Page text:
The gazelle is a species of mammal that is a member of the antelope family of animals. There are 19 known types of gazelle in the world. The habitats of different species can vary, with species found through parts of Africa and Asia.
The gazelle is a plant-eating animal known for its ability to survive in areas with low levels of surface water. The gazelle absorbs water from urine and feces in a similar way to camels to preserve water. The habitat of the many species of gazelle varies from dry grasslands to mountainous forests and in some cases desert regions of the world. There are a number of predators who prey on the gazelle because of the open area used by the animals for feeding, including the jackal, lion and leopard. To avoid becoming the prey of these animals the gazelle is a fast runner, reaching speeds of more than 40 miles per hour and developing excellent eye sight and hearing to detect predators.
Thomson’s and Grant's
Thomson’s gazelle is the most abundant form of gazelle found in the dry plains and grasslands of Africa. In relation to its close family member Grant’s gazelle, Thomson’s is short and stocky, with an appearance characterized by a pale, sandy-colored coat and S-shaped horns. Thomson’s gazelle prefers to feed on grasses of the plains, but will feed on the foliage of shrubs and plants when food becomes scarce. In contrast to Thomson’s, the Grant’s gazelle, which shares the feeding grounds of Thomson’s and often mixes herds, prefers to eat foliage instead of grasses to avoid competing for food. The speed of escape employed by Grant’s gazelle has made it a small link of the predatory food chain, making up only around six percent of the prey of predators such as the lion and cheetah.
The springbok is a member of the gazelle family located in the arid southwestern regions of Africa. The springbok has been dated back to inhabiting the Earth up to 15 million years ago using fossil records. Although similar in appearance to other African gazelles such as Thomson’s and Grant’s, the springbok has a number of anatomical differences including a hollow horn base where other African gazelles have a solid horn base. The springbok also shows differences in its feeding habits by not showing a preference for a certain type of foliage or grass; the springbok will feed on whichever food is plentiful at the time.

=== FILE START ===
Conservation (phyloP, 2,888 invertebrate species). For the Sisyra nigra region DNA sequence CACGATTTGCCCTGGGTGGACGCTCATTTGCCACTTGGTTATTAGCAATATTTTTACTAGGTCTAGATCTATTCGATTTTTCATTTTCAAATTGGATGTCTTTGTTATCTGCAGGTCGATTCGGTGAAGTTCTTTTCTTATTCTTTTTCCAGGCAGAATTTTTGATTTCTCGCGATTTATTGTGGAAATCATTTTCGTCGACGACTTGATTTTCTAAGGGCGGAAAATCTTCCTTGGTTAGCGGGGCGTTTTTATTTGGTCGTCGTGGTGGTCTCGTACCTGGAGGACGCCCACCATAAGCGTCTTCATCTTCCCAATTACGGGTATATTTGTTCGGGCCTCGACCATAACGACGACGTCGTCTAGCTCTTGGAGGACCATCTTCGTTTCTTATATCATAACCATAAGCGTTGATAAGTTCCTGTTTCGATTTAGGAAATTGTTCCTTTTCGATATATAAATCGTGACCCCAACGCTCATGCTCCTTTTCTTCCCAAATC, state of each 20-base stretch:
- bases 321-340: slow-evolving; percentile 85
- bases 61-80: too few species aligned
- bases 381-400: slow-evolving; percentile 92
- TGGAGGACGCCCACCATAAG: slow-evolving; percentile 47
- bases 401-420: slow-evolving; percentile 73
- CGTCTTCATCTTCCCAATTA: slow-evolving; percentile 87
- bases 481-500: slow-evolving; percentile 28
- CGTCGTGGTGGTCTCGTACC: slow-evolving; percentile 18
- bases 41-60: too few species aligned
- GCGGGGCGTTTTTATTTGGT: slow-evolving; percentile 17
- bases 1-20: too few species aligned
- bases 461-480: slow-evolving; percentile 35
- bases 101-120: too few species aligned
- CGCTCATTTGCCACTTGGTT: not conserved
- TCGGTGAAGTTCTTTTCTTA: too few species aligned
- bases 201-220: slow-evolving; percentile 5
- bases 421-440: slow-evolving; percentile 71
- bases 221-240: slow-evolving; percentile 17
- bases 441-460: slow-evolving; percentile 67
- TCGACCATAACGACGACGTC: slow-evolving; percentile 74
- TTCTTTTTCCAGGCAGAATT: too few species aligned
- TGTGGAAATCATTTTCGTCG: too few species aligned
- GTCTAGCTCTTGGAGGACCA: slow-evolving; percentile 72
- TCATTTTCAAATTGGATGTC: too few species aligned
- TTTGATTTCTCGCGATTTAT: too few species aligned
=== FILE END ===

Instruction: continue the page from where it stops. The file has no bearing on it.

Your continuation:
The Arabian gazelle is an endangered species found in the Arabian Peninsula, Palestine and the Sinai. The Arabian gazelle differs from African gazelles because of its darker colored coat, with white underparts and a black tail. The Arabian also prefers the habitat of mountains and forests, with days spent in the mountainous regions and nights and early mornings spent foraging for food in small forest areas.
Paul Cartmell began his career as a writer for documentaries and fictional films in the United Kingdom in the mid-1990s. Working in documentary journalism, Cartmell wrote about a wide variety of subjects including racism in professional sports. Cartmell attended the University of Lincoln and London Metropolitan University, gaining degrees in journalism and film studies.